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Monthly Archives: April 2012

Sometimes, it’s not as bad as you think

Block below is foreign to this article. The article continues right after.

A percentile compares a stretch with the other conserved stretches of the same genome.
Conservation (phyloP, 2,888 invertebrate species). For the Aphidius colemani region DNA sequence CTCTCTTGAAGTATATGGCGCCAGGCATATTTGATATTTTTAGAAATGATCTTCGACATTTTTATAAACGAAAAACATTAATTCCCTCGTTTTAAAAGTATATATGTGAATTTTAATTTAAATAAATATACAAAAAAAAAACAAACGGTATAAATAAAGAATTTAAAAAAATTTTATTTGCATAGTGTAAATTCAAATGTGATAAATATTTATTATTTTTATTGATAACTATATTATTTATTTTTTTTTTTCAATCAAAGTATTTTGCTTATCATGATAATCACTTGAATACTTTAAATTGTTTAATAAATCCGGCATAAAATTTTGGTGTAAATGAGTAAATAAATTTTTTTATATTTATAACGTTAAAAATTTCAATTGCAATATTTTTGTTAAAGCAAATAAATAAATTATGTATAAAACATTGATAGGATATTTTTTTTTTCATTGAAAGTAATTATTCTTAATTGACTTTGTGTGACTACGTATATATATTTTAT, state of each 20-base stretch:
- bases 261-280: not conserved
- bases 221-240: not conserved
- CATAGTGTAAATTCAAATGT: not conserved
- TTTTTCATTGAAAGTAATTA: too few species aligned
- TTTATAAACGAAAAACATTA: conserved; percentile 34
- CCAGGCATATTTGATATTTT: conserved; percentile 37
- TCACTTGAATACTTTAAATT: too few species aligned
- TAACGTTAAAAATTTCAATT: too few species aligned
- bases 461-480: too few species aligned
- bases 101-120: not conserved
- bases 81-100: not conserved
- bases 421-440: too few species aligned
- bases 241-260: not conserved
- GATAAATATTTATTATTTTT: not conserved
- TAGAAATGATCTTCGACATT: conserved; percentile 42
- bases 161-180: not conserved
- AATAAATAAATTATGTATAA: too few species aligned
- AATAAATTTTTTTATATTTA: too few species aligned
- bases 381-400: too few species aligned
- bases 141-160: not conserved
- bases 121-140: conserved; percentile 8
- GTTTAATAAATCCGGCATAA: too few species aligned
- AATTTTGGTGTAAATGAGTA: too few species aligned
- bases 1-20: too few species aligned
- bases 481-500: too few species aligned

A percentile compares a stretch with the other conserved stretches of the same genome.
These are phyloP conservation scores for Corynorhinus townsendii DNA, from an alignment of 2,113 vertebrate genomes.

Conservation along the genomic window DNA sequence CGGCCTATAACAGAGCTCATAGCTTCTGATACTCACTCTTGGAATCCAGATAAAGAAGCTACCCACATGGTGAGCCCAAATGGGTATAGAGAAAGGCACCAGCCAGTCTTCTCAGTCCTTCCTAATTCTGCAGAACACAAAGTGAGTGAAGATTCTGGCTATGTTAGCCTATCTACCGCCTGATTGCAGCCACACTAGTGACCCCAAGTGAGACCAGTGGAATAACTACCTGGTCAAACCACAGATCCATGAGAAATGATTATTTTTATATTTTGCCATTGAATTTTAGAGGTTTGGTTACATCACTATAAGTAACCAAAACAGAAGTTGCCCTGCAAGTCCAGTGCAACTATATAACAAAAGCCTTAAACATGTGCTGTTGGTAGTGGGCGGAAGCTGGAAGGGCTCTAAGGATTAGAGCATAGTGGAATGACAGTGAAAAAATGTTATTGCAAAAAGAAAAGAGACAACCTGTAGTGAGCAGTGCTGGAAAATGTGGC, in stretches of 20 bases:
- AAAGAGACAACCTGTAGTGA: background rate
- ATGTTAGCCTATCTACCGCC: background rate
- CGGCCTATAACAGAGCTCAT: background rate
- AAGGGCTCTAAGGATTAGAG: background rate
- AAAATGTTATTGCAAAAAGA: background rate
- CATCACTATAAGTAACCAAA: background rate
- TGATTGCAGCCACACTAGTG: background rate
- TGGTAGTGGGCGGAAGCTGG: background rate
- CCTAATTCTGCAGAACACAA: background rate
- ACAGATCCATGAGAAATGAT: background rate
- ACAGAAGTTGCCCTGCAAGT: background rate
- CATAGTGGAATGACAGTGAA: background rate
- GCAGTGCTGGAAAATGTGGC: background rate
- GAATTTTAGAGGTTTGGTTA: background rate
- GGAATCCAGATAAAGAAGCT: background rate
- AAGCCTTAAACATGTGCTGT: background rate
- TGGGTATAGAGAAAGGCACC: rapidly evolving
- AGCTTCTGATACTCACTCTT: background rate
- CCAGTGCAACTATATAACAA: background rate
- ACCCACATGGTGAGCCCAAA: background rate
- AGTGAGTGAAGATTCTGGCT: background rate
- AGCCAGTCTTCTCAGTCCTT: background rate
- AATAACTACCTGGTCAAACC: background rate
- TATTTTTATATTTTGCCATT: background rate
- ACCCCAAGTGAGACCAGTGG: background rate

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Yesterday, I dusted off an old writing reference book I had lying around my apartment in the hopes that this book would keep my mind occupied on my train ride to the dentist. I had The day I had been dreading had finally arrived… root canal day. I can’t tell you how many horror stories I’ve been told about root canals; the most frightening story being the one  my friend told me about her father punching a hole into a solid wood drawer. I cringed at the thought of something hurting so much that it would cause someone to punch a hole into a solid wood structure. Here I was, on my way to have the very same procedure that my friend said lead to the gaping hole in one of her families wood drawers. Despite the fact that it had been years since I was told this story, and that the root canal procedure had advanced, all I could imagine was unspeakable pain that would mar my very existence. With a heavy and rapidly beating heart, I was on my way to the dentist, which incidentally fit into the passage from my writing reference book that I selected to read  on my train ride- “The scariest experiences I’ve ever had.” Some of the scariest experiences I’ve ever had have taken place at the dentist. I’ve always been afraid of going to the dentist. The sound of the drill, the gargantuan needles filled with Novocaine, the scent of teeth being pulverized, all of this and the mummified feeling the Novocaine left were enough for me to be over going to the dentist. Add in a couple of horrific dental experiences and therein lies a recipe for dental neglect, the consequence for my dental neglect being a root canal. Having only my non- root canal related experiences to look back to, coupled with various root canal horror stories, was enough for my mind to start conjuring up images of me writhing in pain for days.